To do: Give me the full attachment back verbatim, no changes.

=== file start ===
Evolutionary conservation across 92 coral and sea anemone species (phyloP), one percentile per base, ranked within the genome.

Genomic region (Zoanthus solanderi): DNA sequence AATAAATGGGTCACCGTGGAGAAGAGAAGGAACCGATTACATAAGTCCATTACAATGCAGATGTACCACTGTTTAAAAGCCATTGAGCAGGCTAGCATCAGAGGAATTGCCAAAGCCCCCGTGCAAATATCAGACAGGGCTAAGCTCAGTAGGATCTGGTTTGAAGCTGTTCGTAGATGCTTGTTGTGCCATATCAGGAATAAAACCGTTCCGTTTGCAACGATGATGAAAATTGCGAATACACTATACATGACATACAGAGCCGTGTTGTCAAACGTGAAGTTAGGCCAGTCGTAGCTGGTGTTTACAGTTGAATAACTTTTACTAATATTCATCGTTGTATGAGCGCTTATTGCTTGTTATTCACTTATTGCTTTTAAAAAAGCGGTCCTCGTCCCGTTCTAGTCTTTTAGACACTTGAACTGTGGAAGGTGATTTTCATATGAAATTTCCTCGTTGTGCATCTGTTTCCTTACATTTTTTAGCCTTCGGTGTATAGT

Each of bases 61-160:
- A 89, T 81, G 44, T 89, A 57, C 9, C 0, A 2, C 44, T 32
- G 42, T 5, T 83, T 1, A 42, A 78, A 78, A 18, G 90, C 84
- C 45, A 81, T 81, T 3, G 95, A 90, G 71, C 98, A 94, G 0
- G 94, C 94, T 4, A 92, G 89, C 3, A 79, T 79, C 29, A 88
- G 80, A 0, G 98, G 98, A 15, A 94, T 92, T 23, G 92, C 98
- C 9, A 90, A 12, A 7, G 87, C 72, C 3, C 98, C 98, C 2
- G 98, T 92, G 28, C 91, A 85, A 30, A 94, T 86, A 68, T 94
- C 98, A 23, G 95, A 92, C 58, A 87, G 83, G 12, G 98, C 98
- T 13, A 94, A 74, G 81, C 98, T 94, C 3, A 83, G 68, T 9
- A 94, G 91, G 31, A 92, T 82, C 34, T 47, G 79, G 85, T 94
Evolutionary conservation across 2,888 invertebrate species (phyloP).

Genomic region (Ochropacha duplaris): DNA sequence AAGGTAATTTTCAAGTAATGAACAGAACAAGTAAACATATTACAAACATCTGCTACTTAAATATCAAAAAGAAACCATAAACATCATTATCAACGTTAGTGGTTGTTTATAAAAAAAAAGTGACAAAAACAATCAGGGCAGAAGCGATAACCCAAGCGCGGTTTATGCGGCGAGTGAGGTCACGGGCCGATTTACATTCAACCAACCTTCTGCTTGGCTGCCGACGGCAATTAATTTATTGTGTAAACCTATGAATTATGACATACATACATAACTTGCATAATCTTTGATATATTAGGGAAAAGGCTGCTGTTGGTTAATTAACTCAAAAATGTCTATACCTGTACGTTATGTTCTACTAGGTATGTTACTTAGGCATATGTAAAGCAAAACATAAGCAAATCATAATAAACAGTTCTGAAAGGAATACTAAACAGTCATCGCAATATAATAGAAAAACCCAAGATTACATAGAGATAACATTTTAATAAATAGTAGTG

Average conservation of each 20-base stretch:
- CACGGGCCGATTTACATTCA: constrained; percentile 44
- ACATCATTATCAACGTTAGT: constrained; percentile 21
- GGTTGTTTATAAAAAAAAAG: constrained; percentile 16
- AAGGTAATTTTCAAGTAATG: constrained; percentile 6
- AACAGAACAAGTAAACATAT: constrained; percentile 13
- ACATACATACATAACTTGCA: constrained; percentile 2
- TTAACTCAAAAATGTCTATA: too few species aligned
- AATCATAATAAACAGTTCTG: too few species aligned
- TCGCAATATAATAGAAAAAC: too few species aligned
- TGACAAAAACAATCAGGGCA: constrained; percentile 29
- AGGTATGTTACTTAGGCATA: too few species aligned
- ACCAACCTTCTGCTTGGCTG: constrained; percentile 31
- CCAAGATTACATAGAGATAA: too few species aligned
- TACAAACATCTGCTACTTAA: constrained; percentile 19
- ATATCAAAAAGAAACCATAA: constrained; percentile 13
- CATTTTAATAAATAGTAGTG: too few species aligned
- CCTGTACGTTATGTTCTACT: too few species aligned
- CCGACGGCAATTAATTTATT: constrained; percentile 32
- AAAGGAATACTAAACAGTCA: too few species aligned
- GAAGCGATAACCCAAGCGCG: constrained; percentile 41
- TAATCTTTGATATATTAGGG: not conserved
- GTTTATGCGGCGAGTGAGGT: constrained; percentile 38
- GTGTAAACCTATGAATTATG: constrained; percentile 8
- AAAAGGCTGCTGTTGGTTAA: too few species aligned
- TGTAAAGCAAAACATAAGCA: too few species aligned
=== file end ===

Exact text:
Evolutionary conservation across 92 coral and sea anemone species (phyloP), one percentile per base, ranked within the genome.

Genomic region (Zoanthus solanderi): DNA sequence AATAAATGGGTCACCGTGGAGAAGAGAAGGAACCGATTACATAAGTCCATTACAATGCAGATGTACCACTGTTTAAAAGCCATTGAGCAGGCTAGCATCAGAGGAATTGCCAAAGCCCCCGTGCAAATATCAGACAGGGCTAAGCTCAGTAGGATCTGGTTTGAAGCTGTTCGTAGATGCTTGTTGTGCCATATCAGGAATAAAACCGTTCCGTTTGCAACGATGATGAAAATTGCGAATACACTATACATGACATACAGAGCCGTGTTGTCAAACGTGAAGTTAGGCCAGTCGTAGCTGGTGTTTACAGTTGAATAACTTTTACTAATATTCATCGTTGTATGAGCGCTTATTGCTTGTTATTCACTTATTGCTTTTAAAAAAGCGGTCCTCGTCCCGTTCTAGTCTTTTAGACACTTGAACTGTGGAAGGTGATTTTCATATGAAATTTCCTCGTTGTGCATCTGTTTCCTTACATTTTTTAGCCTTCGGTGTATAGT

Each of bases 61-160:
- A 89, T 81, G 44, T 89, A 57, C 9, C 0, A 2, C 44, T 32
- G 42, T 5, T 83, T 1, A 42, A 78, A 78, A 18, G 90, C 84
- C 45, A 81, T 81, T 3, G 95, A 90, G 71, C 98, A 94, G 0
- G 94, C 94, T 4, A 92, G 89, C 3, A 79, T 79, C 29, A 88
- G 80, A 0, G 98, G 98, A 15, A 94, T 92, T 23, G 92, C 98
- C 9, A 90, A 12, A 7, G 87, C 72, C 3, C 98, C 98, C 2
- G 98, T 92, G 28, C 91, A 85, A 30, A 94, T 86, A 68, T 94
- C 98, A 23, G 95, A 92, C 58, A 87, G 83, G 12, G 98, C 98
- T 13, A 94, A 74, G 81, C 98, T 94, C 3, A 83, G 68, T 9
- A 94, G 91, G 31, A 92, T 82, C 34, T 47, G 79, G 85, T 94
Evolutionary conservation across 2,888 invertebrate species (phyloP).

Genomic region (Ochropacha duplaris): DNA sequence AAGGTAATTTTCAAGTAATGAACAGAACAAGTAAACATATTACAAACATCTGCTACTTAAATATCAAAAAGAAACCATAAACATCATTATCAACGTTAGTGGTTGTTTATAAAAAAAAAGTGACAAAAACAATCAGGGCAGAAGCGATAACCCAAGCGCGGTTTATGCGGCGAGTGAGGTCACGGGCCGATTTACATTCAACCAACCTTCTGCTTGGCTGCCGACGGCAATTAATTTATTGTGTAAACCTATGAATTATGACATACATACATAACTTGCATAATCTTTGATATATTAGGGAAAAGGCTGCTGTTGGTTAATTAACTCAAAAATGTCTATACCTGTACGTTATGTTCTACTAGGTATGTTACTTAGGCATATGTAAAGCAAAACATAAGCAAATCATAATAAACAGTTCTGAAAGGAATACTAAACAGTCATCGCAATATAATAGAAAAACCCAAGATTACATAGAGATAACATTTTAATAAATAGTAGTG

Average conservation of each 20-base stretch:
- CACGGGCCGATTTACATTCA: constrained; percentile 44
- ACATCATTATCAACGTTAGT: constrained; percentile 21
- GGTTGTTTATAAAAAAAAAG: constrained; percentile 16
- AAGGTAATTTTCAAGTAATG: constrained; percentile 6
- AACAGAACAAGTAAACATAT: constrained; percentile 13
- ACATACATACATAACTTGCA: constrained; percentile 2
- TTAACTCAAAAATGTCTATA: too few species aligned
- AATCATAATAAACAGTTCTG: too few species aligned
- TCGCAATATAATAGAAAAAC: too few species aligned
- TGACAAAAACAATCAGGGCA: constrained; percentile 29
- AGGTATGTTACTTAGGCATA: too few species aligned
- ACCAACCTTCTGCTTGGCTG: constrained; percentile 31
- CCAAGATTACATAGAGATAA: too few species aligned
- TACAAACATCTGCTACTTAA: constrained; percentile 19
- ATATCAAAAAGAAACCATAA: constrained; percentile 13
- CATTTTAATAAATAGTAGTG: too few species aligned
- CCTGTACGTTATGTTCTACT: too few species aligned
- CCGACGGCAATTAATTTATT: constrained; percentile 32
- AAAGGAATACTAAACAGTCA: too few species aligned
- GAAGCGATAACCCAAGCGCG: constrained; percentile 41
- TAATCTTTGATATATTAGGG: not conserved
- GTTTATGCGGCGAGTGAGGT: constrained; percentile 38
- GTGTAAACCTATGAATTATG: constrained; percentile 8
- AAAAGGCTGCTGTTGGTTAA: too few species aligned
- TGTAAAGCAAAACATAAGCA: too few species aligned